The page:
Elections, Government, Washington County

On the ballot: Washington County library levy

The 2018 Banks Public Library book sale. Photo: Chas Hundley

Washington County Cooperative Library Services placed a new levy on the May 19 ballot that would renew the five-year property tax levy currently providing 40 percent of library system funding the library system, which is set to expire in July 2021.

If passed, Measure 34-297 would retain the current property-tax rate associated with the existing levy at a fixed rate of 22 cents per $1,000 of assessed value through July 2026.

In other words, homeowners with an assessed value (not market value) of $300,000 would pay $66 annually, or $5.50 each month.

The measure would maintain current resources that Washington County libraries provide, and continue providing funds for purchasing new books and e-resources, maintaining current hours for libraries across the county, operating central support services and transfers between libraries, hosting reading programs for children, and offering career resources.

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If the measure does not pass, Washington County libraries will see a 40 percent reduction in public funding, which currently comes from the existing property tax levy passed in 2016, and would begin cutting back services, resources, and possibly librarian jobs. 

Since 1976, a partnership between the county, nine cities, and three nonprofit organizations, collectively known as Washington County Cooperative Library Services (WCCLS), has been the primary source of funding for the county’s 16 public libraries.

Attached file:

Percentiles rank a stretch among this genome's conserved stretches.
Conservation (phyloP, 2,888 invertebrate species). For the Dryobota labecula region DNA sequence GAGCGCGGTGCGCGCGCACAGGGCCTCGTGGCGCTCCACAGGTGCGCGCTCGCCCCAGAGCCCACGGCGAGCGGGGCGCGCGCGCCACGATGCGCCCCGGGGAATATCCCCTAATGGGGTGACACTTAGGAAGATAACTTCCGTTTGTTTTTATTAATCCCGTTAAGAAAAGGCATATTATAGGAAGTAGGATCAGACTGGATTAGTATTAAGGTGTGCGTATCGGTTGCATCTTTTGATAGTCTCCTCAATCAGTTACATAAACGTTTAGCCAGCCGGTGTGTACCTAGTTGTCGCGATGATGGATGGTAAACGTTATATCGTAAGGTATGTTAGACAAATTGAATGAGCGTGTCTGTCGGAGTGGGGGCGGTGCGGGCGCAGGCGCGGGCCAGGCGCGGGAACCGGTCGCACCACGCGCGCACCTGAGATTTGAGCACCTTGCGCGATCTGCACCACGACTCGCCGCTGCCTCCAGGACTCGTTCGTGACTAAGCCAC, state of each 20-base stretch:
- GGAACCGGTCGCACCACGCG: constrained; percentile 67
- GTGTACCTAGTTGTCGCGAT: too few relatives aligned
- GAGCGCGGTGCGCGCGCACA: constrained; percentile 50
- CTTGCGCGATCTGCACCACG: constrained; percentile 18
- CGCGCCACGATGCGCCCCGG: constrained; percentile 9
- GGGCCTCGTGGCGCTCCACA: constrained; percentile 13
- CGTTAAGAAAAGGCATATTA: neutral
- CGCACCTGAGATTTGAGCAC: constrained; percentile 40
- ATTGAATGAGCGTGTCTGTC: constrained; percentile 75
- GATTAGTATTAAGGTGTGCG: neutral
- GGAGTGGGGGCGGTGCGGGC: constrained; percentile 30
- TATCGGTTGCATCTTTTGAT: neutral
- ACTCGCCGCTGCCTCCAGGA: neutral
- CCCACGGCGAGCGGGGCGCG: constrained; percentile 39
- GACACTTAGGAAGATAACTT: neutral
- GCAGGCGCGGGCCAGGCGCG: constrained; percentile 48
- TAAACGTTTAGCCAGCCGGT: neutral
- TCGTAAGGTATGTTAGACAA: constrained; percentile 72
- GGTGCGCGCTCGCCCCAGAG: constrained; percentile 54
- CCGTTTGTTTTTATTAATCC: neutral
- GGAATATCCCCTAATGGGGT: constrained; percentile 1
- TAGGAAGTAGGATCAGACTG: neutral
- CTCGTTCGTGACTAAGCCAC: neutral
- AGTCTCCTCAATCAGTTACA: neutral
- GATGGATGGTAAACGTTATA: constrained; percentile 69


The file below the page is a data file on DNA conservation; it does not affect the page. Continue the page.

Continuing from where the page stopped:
WCCLS’ central services and support link together community and city libraries into one system, creating broad access to all library materials for Washington County residents. 

Brantley Dettmer, board president of the Westside Economic Alliance (WEA), argued in favor of the levy in an editorial appearing in the Business Tribune, which is published by the Pamplin Media Group, owners of the Portland Tribune and Forest Grove News-Times.

In that piece, Dettmer argued that libraries are an invaluable community asset. 

“The WEA Board of Directors is endorsing this levy to support a resource that is evolving to meet our growing region’s needs and will be crucial to job seekers as we arise out of the current (COVID-19) crisis,” Dettmer wrote.

For more information about Measure 34-297 visit the WCCLS website. 

To apply for a library card, which provides patrons with online access to many library materials, services, and resources, visit the WCCLS website at wccls.org/online-card

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